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Defra withdraws funding for three PFI projects | Government withdraws £217.1 million of PFI credits | Resource magazine

Defra withdraws funding for three PFI projects

22 February 2013 by Annie Reece

The Department for Environment, Food and Rural Affairs (Defra)
yesterday (21 February) withdrew £217.1 million of funding for three
waste PFI (private finance initiative) projects, after finding that
the 29 projects that already have funding are ‘sufficient’ to meet the
EU’s 2020 landfill diversion targets.

The three incinerators that have seen their funding withdrawn are:
•Merseyside Waste and Recycling Authority’s Covanta/SITA UK CHP
project (£90 million in PFI credits);
•North Yorkshire County Council and the City of York Council’s
Allerton Waste Recovery Park project (£65 million in PFI credits); and
•Bradford and Calderdale councils’ Bowling Back Lane CHP plant (£62.1
million in PFI credits).

According to Defra, these three projects were the only remaining waste
PFI contracts that had yet to reach financial close and would
reportedly reduce the likelihood of meeting the 2020 diversion targets
by two per cent.

In a statement, Defra said: “We are investing £3.6 billion in 29 waste
infrastructure projects. This will reduce the amount of waste sent to
landfill, promote recycling and stimulate economic growth. We now
expect to have sufficient infrastructure in England to enable the UK
to meet the EU target of reducing waste sent to landfill. Consequently
the decision has been taken not to fund the remaining three projects.”

Defra added that the withdrawal of the funding “does not necessarily
mean the three projects will stop”, and that the local authorities
concerned must now make the decision

“We will continue to provide commercial and technical advice to those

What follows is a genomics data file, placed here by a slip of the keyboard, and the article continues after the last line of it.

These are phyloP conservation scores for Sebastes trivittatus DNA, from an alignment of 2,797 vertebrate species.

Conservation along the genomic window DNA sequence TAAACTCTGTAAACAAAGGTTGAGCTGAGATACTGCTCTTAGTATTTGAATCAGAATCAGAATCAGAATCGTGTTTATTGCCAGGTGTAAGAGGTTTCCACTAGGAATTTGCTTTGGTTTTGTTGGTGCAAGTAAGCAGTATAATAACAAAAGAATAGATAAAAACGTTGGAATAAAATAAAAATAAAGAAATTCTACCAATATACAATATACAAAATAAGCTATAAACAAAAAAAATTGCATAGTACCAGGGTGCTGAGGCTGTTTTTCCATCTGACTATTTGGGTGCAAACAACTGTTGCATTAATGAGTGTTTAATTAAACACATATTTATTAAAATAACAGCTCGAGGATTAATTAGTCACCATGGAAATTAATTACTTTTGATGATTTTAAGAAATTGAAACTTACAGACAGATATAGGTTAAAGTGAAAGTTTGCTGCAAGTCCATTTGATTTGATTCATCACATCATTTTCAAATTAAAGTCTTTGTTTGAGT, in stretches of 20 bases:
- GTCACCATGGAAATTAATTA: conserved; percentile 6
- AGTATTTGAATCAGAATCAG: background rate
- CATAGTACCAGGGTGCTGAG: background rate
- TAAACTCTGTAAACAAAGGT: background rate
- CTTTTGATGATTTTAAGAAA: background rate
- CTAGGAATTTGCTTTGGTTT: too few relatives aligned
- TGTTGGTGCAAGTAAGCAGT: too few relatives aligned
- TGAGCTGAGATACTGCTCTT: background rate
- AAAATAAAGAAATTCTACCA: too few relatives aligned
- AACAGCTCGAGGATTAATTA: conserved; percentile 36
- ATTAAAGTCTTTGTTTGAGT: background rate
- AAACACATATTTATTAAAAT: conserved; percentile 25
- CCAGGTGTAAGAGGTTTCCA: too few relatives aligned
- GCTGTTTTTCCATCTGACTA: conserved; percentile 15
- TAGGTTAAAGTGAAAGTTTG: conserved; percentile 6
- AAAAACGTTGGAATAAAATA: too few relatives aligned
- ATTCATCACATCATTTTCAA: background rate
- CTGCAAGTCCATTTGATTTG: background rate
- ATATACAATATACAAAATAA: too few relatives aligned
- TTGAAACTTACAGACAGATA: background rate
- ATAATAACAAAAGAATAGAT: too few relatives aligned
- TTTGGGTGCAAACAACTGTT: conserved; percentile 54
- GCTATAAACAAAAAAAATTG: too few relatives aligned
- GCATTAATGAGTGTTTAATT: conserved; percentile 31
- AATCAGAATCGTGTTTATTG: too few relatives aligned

projects that continue with their procurement process.”

Defra has made available its full methodology for choosing these
contracts for withdrawal.

‘Dismay and surprise’

North Yorkshire County Council has reacted with ‘dismay and surprise’
to what it describes as a ‘government U-turn’ over the funding for
Allerton Waste Recovery Park.

Leader of North Yorkshire County Council John Weighell, said: “This
announcement has come as a complete surprise to us. We have been
repeatedly assured throughout the procurement process of Defra’s
commitment to PFI credits. To be informed now, after the granting of
planning consent and the decision of the government not to call in the
planning application for a public inquiry, that the funding commitment
is being withdrawn is frankly baffling and disappointing.”

Adding that the procurement process for Allerton Waste Recovery Park
had been going on for more than five years, Weighell voiced surprise
at the fact that “at no stage in that period…has any issue been raised
by the government”.

“To make this unexpected announcement, without consulting us and
without warning, is extremely disappointing”, he added.

However, the council emphasised that the decision does not
‘necessarily’ signal the end of the scheme and that they will ‘examine
all the options available to [them]’.

Bradford and Calderdale Councils also voiced surprise at the decision,
saying that the withdrawal of the funds will have a ‘big negative